That’s more or less the headline of a story that ran yesterday on the CBC news channel.
What? I didn’t know we had food shortages! But after a little searching, well there’s some bad stuff going down in the world.
7 people in Egypt died in a riot of people waiting to get bread.
People in Haiti are eating mud to get essential minerals.
Here in Canada wet weather is taking a bite out of crop harvesting in the prairies.
Eep. I didn’t realize things were so bad. There was a day when I couldn’t find spinach in any grocery store in Halifax, but other than that things haven’t really appeared on my radar. However, with extreme weather becoming more and more of a norm, we can only expect more of the same. Prices for food staples are going to continue to rise, especially on the things we eat (or our food eats) all the time, like flour and corn.
Is fake meat really the answer? I had written about fake meat before, but I never thought about this side of the issue. With the technology of growing meat tissue in a laboratory, can we feed the world’s population? Maybe. But do we need to? NO
Like I said, I haven’t noticed a food shortage. I don’t have to resort to standing in line for hours for bread or eating mud to survive. I have a lot of food in my cupboards. It sometimes goes bad and I have to throw it away.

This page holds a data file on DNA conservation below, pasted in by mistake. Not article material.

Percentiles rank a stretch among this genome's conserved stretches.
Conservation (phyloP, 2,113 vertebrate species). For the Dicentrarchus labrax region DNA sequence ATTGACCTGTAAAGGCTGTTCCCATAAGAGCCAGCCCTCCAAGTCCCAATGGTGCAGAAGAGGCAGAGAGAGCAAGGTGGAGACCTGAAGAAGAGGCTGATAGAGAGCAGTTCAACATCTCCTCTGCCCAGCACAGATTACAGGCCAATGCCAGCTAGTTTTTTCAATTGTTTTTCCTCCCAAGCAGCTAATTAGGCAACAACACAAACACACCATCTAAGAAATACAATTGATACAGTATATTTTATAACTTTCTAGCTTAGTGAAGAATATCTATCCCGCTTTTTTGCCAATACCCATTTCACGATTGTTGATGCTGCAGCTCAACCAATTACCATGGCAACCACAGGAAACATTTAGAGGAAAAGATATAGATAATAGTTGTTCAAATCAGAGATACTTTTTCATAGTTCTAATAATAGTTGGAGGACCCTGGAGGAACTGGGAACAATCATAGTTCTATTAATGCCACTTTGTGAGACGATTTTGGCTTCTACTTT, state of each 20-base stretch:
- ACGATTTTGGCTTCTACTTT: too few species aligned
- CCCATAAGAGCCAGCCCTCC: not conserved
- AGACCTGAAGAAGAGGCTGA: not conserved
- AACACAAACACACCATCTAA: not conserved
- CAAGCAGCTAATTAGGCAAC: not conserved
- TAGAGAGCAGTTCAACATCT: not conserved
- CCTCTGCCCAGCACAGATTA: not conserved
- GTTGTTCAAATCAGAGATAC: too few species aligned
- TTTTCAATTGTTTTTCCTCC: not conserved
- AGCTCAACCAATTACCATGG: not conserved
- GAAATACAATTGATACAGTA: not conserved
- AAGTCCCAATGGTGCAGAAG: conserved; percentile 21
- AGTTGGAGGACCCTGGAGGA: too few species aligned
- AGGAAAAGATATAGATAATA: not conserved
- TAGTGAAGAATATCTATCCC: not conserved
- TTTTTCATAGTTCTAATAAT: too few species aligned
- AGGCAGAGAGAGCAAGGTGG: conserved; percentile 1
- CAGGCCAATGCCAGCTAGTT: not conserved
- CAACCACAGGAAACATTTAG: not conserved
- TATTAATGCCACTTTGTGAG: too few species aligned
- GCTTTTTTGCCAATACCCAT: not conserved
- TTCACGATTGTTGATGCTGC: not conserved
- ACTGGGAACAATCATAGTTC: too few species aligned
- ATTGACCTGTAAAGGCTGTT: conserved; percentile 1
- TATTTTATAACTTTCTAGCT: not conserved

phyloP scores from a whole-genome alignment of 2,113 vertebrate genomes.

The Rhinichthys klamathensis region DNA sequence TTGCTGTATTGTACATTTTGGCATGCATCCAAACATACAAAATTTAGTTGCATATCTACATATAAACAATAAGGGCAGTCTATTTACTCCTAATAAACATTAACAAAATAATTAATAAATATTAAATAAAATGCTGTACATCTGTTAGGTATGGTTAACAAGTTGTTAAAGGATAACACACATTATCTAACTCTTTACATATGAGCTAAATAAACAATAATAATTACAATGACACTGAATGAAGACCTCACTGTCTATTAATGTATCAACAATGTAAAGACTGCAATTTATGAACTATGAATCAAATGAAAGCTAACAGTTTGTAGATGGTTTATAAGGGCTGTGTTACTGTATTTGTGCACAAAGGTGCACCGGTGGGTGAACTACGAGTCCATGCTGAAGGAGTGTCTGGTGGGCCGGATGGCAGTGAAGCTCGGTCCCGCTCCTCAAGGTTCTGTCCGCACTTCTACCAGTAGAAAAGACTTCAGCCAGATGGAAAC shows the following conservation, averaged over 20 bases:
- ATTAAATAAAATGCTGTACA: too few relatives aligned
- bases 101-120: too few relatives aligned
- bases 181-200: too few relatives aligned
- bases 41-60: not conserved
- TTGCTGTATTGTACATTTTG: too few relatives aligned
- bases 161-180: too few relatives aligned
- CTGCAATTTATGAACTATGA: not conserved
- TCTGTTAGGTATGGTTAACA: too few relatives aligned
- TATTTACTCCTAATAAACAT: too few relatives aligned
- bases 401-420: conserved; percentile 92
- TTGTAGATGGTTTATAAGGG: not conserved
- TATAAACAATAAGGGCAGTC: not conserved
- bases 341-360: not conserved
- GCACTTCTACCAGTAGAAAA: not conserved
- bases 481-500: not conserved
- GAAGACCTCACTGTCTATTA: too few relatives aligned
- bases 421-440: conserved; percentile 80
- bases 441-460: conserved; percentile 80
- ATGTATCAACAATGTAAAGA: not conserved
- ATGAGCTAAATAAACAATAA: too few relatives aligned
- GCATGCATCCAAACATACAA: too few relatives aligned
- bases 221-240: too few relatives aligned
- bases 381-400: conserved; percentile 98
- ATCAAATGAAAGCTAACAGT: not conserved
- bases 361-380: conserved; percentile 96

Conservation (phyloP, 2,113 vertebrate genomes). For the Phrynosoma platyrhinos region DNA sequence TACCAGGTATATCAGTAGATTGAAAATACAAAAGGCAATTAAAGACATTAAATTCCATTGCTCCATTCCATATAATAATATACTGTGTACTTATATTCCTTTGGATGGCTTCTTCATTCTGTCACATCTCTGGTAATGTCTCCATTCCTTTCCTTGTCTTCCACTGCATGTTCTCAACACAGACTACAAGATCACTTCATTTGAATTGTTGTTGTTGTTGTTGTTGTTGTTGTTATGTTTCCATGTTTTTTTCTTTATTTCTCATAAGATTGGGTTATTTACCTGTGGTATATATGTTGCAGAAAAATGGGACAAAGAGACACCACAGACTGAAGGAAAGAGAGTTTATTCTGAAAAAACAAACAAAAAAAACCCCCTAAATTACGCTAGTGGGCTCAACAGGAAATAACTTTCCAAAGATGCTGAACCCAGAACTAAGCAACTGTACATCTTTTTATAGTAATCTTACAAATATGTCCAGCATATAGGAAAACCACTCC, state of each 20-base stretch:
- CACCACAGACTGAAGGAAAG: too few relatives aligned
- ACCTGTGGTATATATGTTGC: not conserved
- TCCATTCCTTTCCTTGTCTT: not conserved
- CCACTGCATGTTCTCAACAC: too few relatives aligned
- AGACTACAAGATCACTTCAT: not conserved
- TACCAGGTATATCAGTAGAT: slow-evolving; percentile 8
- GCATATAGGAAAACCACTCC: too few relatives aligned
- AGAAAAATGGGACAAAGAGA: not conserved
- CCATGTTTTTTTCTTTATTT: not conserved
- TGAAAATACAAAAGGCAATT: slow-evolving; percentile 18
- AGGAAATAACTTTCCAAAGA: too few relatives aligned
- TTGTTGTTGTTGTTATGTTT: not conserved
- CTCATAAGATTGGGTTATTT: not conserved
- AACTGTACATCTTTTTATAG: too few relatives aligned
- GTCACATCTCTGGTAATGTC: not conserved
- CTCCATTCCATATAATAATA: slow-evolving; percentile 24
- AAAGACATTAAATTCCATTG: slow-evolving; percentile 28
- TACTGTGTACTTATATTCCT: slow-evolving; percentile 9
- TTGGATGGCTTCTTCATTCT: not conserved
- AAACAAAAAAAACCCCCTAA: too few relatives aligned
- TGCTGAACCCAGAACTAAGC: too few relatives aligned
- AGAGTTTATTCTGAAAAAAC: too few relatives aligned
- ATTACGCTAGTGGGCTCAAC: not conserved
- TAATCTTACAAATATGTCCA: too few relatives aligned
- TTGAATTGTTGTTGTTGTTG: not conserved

People are eating mud and I’m throwing food away.
This is wrong. Why do I have so much and they don’t have anything? Because I can afford to pay for it? The way we perceive our food in the Western world needs to change. We eat way too much! We’re obese. We join gyms to counteract the very act of eating. We really could get by with eating a lot less as a society. One particular food item we eat too much of is meat. Why would we need to grow more of it in a lab?! North Americans have an extremely high protein diet. Our portions of meat are too big and our frequency of meat consumption is too high. If we start eating only what we need, we wouldn’t need so much food in the first place!
What you can do:
1) Know your portion sizes. One protein serving is about the size of a deck of cards. How big was the last steak you ate?
2) Only buy what you need. Are you always throwing out half a head of lettuce? Make a list of what you want to eat that week and know how much of each item you want to buy. Also, clean out the fridge regularly. That way you remember what’s in there and don’t let it go bad or buy doubles.
3) Think about all the money you’re saving and weight you’re not gaining. Like I’ve said before, it’s hard to care about a riot in Egypt but easy to care about things that hit close to home. So be selfish and do this for yourself!
We need to change the way we perceive food now, before the problems does hit close to home. Growing meat in a lab is not the answer we need right now.